Delivery, inertia and the micro-experience in UX

Home / Design / Delivery, inertia and the micro-experience in UX
Delivery, inertia and the micro-experience in UX

Micro experiences can be delightful artefacts to design and use. They are designed with care and crafting and seen as completely standalone pieces of functionality that are meant to delight in their simplicity and usefulness.

But how standalone are most pieces of functionality? How often are these small, simple pieces of functionality part of a larger User Experience?

If you think of the pull-down menu on an iPhone, the pull down is a micro-experience. However, the act of swiping down is part of a journey of viewing notifications and viewing that days actions – and then of course editing or deleting them.

In fact, this micro-experience is a step in a journey that facilities a user being able to perform a number of tasks.

When micro-experiences represent stories in an agile backlog – and a number of these stories represent a journey or larger experience – what happens when the stories are designed and developed by different UX designers, visual designers and coded by different developers? Who owns the user experience of the entire journey?

I know many would argue this is the role of the product owner or manager. But what happens in a large organisation when it is decided that different aspects of the same piece of software, application or website are product managed by different teams and product owners? Or what if the organisation confuses product managers with project managers who are more focused on time, scope and budget and not necessarily fluent in the ethos of product design?

If the possibility of designing micro-experiences by different members of a team can cause slight variations in implementation, what happens when different design and development teams are responsible for the micro-experiences of different journeys?

The phrase ‘death by a thousand cuts’ comes to mind.

It’s no wonder that as Customers of apps, software and websites we often wonder why similar functions work differently. As Customers, we expect ‘like things’ to work in ‘like ways’.

And funnily enough, even though each individual piece of functionality might work beautifully in its own right, when taken as a whole, the dissonance between like implementations of functionality can cause a fragmentation in the experience and frustration for the user.

This is where pattern libraries should help to achieve a commonality in implementation of key, reusable functions. But how often do design teams talk about developing and using pattern libraries, and then either never quite get around to implementing them, or worse, implement them and then over time allow them to fall by the wayside because each team tries to bring their own uniqueness to a pattern, thereby creating many variations of the same pattern?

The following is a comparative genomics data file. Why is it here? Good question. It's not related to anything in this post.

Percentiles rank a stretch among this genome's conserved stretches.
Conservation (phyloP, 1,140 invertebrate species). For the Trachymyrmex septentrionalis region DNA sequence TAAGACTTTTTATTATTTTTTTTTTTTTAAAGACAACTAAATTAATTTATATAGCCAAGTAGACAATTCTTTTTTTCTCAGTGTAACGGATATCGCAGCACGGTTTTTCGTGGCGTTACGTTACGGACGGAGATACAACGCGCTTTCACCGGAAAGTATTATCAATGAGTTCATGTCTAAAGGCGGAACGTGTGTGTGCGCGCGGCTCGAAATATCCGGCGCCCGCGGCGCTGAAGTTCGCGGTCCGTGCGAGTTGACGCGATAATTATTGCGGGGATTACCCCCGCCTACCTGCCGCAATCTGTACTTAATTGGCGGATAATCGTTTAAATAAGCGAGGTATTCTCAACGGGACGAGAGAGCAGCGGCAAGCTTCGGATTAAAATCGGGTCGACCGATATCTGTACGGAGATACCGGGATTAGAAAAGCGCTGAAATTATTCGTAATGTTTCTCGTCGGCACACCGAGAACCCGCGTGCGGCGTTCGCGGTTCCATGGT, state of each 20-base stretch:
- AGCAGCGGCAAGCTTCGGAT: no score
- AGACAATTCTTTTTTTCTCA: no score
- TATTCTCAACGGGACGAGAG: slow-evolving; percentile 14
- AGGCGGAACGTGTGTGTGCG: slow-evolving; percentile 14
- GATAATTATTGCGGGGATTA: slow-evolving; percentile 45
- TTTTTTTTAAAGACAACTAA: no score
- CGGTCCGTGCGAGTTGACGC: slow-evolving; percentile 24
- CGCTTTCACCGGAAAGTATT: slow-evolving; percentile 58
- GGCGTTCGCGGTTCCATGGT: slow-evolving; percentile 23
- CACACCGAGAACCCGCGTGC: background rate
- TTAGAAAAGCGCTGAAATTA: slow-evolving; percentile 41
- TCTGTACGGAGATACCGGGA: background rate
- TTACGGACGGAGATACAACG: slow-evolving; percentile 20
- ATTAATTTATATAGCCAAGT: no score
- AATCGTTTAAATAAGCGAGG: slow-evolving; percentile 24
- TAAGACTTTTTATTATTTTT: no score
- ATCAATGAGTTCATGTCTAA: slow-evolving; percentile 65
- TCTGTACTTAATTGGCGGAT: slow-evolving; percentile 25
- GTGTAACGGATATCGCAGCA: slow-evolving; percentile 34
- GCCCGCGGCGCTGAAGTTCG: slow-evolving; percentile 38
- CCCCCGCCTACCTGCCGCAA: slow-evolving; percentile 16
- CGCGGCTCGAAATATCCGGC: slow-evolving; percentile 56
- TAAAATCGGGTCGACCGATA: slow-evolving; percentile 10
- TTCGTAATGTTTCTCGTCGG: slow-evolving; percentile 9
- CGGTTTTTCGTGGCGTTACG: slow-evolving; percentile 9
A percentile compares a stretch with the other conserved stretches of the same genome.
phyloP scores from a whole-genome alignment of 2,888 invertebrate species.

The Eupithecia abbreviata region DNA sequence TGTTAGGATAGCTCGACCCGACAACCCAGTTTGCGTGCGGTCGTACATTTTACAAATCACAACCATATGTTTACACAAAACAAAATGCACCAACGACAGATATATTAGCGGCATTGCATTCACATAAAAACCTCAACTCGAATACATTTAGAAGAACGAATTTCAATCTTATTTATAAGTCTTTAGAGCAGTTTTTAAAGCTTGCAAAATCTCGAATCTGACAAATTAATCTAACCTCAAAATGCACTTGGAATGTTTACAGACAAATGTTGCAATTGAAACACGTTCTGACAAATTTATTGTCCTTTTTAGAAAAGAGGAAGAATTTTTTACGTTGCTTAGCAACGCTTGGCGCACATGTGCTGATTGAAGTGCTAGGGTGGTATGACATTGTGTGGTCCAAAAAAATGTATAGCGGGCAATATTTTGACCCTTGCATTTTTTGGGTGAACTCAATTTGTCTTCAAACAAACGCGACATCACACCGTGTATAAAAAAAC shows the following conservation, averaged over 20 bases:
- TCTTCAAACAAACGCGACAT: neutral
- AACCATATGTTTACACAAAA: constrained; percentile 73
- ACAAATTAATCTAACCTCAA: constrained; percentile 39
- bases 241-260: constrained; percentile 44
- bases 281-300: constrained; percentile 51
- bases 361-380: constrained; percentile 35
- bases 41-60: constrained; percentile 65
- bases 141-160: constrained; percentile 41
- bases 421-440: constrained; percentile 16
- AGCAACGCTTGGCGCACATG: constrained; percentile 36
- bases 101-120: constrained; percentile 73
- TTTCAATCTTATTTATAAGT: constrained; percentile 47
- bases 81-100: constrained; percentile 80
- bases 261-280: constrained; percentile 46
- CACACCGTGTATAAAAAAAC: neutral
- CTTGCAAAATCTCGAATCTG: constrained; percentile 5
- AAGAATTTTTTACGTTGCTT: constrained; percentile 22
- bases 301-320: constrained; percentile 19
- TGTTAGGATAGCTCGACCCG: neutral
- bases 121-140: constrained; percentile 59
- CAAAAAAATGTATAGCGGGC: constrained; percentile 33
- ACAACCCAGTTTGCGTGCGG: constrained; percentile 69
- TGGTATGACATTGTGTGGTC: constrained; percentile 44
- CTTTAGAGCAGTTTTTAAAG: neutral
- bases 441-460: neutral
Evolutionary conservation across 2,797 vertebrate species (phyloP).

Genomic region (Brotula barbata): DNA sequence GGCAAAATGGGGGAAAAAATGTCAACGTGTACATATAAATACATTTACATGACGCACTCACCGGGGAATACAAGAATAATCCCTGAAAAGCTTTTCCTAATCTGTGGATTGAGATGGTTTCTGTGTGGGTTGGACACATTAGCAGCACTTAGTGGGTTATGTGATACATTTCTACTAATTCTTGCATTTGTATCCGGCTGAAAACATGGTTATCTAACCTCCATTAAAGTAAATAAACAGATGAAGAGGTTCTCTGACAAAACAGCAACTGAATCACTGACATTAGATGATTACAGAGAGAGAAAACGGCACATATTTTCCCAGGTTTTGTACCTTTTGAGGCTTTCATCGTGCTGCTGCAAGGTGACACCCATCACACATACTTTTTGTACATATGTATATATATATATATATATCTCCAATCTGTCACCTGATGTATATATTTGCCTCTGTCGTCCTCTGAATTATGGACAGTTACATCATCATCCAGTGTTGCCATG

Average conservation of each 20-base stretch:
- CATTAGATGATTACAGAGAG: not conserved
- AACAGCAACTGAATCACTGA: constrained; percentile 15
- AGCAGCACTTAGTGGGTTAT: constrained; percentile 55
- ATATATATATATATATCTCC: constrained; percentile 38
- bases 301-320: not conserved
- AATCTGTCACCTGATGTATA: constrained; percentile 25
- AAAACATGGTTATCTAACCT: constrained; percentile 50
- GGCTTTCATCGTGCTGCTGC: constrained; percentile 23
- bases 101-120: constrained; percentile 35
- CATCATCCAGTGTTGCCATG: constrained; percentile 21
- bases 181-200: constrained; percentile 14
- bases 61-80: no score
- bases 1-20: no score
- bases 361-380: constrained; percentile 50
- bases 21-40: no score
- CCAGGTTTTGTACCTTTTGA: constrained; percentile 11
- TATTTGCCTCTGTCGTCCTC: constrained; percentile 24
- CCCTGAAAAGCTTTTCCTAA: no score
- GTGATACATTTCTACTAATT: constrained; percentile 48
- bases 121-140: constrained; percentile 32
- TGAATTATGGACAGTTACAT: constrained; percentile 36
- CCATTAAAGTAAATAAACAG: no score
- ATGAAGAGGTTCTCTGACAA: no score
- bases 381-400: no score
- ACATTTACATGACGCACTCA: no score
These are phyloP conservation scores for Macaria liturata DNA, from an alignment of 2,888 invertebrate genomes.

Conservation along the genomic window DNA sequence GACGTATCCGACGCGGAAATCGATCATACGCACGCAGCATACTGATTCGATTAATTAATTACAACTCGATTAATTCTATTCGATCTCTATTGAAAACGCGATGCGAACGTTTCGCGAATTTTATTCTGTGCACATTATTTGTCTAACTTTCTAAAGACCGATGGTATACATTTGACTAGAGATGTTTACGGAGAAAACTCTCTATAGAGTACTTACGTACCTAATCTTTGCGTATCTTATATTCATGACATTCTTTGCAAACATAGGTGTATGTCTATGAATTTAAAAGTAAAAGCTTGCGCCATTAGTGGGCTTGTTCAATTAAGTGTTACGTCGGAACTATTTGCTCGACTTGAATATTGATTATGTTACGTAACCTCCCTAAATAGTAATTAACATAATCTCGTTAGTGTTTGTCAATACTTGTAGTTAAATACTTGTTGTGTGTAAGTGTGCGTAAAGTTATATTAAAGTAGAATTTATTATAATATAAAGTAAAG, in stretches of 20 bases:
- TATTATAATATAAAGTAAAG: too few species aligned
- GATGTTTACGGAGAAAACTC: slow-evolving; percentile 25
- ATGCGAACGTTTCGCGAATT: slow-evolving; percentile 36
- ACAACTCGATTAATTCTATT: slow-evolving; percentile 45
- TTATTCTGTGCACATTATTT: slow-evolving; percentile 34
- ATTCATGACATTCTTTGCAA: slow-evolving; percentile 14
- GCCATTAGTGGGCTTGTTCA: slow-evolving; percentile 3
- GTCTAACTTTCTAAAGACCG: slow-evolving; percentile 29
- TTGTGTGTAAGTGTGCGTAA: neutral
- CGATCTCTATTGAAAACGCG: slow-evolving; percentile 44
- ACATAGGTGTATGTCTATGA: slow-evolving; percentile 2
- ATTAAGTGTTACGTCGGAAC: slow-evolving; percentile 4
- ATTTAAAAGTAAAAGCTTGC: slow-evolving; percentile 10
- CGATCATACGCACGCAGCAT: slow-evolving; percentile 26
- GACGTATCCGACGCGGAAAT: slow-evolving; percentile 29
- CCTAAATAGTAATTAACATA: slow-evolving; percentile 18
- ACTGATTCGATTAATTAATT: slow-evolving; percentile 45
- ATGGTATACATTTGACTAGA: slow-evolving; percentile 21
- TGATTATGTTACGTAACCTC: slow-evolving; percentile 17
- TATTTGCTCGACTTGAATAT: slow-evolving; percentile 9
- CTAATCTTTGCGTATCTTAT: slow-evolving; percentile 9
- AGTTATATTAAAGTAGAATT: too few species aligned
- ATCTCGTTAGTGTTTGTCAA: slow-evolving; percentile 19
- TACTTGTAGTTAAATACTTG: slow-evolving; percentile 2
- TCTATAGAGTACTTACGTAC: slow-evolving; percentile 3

As designers and UX professionals we need to be better than this. We need to find a way not to allow inertia, laziness, or simply too much work distract us from creating beautiful micro-experiences that enable coherent, usable and delightful journeys.

As a general rule:

  1. Someone needs to own the over-arching UX of what is being designed and developed, and it needs to be someone who understand what it means to own the experience of a product
  2. User research should be a continuous part of the design process, and then key journeys should be tested periodically when live – because a continuous design and development program will lead to micro-fractures in key journeys over time
  3. Pattern libraries should be developed and agreed to by design and development teams – and when changes are made, they should be made to all pre-existing versions of the pattern to avoid introducing fragmentation through an evolution in a design pattern
  4. Teams should hold periodic planning sessions to discuss upcoming stories being played out in order to evolve how a UI works as a team – much like different musicians come together to form an orchestra.

Micro-experiences should delight, not accumulate and do harm, in much the same way that user experiences across different channels should come together to form a delightful Customer Experience.

Brands that understand this are rewarded with high levels of Customer engagement and brand affinity.

 

Leave a Reply

Your email address will not be published.